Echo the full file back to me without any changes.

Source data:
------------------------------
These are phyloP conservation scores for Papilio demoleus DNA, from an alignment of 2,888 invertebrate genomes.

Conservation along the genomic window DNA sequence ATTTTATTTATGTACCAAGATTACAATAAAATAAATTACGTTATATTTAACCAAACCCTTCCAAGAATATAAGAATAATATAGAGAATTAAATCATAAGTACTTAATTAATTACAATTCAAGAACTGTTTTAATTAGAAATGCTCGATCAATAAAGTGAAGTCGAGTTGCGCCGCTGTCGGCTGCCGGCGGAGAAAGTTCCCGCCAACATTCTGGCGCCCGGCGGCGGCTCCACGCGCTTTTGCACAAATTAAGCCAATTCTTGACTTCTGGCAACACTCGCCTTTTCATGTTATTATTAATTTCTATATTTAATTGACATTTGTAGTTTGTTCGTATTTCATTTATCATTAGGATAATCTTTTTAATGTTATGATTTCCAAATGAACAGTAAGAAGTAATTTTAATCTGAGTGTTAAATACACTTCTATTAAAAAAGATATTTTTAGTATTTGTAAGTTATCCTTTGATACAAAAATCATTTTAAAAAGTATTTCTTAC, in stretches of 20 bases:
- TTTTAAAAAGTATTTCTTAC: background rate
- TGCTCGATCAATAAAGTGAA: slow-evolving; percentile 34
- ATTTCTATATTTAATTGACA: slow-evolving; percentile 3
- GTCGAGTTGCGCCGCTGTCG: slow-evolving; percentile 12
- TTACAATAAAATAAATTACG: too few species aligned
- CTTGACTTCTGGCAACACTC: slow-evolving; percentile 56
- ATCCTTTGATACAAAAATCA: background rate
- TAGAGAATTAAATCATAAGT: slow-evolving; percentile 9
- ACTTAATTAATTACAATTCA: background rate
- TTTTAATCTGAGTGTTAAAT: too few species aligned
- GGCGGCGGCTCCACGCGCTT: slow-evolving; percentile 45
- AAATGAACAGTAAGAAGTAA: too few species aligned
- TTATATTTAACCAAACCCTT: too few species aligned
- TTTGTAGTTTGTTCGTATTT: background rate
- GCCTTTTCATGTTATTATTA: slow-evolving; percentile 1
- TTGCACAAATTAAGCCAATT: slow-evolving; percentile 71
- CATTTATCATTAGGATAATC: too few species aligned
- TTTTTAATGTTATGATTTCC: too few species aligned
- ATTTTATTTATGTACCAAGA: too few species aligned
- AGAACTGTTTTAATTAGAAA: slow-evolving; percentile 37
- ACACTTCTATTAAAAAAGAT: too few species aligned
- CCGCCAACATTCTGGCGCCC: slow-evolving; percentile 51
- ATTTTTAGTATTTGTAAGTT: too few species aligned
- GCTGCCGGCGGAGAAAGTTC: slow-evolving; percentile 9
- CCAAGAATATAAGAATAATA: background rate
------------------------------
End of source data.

These are phyloP conservation scores for Papilio demoleus DNA, from an alignment of 2,888 invertebrate genomes.

Conservation along the genomic window DNA sequence ATTTTATTTATGTACCAAGATTACAATAAAATAAATTACGTTATATTTAACCAAACCCTTCCAAGAATATAAGAATAATATAGAGAATTAAATCATAAGTACTTAATTAATTACAATTCAAGAACTGTTTTAATTAGAAATGCTCGATCAATAAAGTGAAGTCGAGTTGCGCCGCTGTCGGCTGCCGGCGGAGAAAGTTCCCGCCAACATTCTGGCGCCCGGCGGCGGCTCCACGCGCTTTTGCACAAATTAAGCCAATTCTTGACTTCTGGCAACACTCGCCTTTTCATGTTATTATTAATTTCTATATTTAATTGACATTTGTAGTTTGTTCGTATTTCATTTATCATTAGGATAATCTTTTTAATGTTATGATTTCCAAATGAACAGTAAGAAGTAATTTTAATCTGAGTGTTAAATACACTTCTATTAAAAAAGATATTTTTAGTATTTGTAAGTTATCCTTTGATACAAAAATCATTTTAAAAAGTATTTCTTAC, in stretches of 20 bases:
- TTTTAAAAAGTATTTCTTAC: background rate
- TGCTCGATCAATAAAGTGAA: slow-evolving; percentile 34
- ATTTCTATATTTAATTGACA: slow-evolving; percentile 3
- GTCGAGTTGCGCCGCTGTCG: slow-evolving; percentile 12
- TTACAATAAAATAAATTACG: too few species aligned
- CTTGACTTCTGGCAACACTC: slow-evolving; percentile 56
- ATCCTTTGATACAAAAATCA: background rate
- TAGAGAATTAAATCATAAGT: slow-evolving; percentile 9
- ACTTAATTAATTACAATTCA: background rate
- TTTTAATCTGAGTGTTAAAT: too few species aligned
- GGCGGCGGCTCCACGCGCTT: slow-evolving; percentile 45
- AAATGAACAGTAAGAAGTAA: too few species aligned
- TTATATTTAACCAAACCCTT: too few species aligned
- TTTGTAGTTTGTTCGTATTT: background rate
- GCCTTTTCATGTTATTATTA: slow-evolving; percentile 1
- TTGCACAAATTAAGCCAATT: slow-evolving; percentile 71
- CATTTATCATTAGGATAATC: too few species aligned
- TTTTTAATGTTATGATTTCC: too few species aligned
- ATTTTATTTATGTACCAAGA: too few species aligned
- AGAACTGTTTTAATTAGAAA: slow-evolving; percentile 37
- ACACTTCTATTAAAAAAGAT: too few species aligned
- CCGCCAACATTCTGGCGCCC: slow-evolving; percentile 51
- ATTTTTAGTATTTGTAAGTT: too few species aligned
- GCTGCCGGCGGAGAAAGTTC: slow-evolving; percentile 9
- CCAAGAATATAAGAATAATA: background rate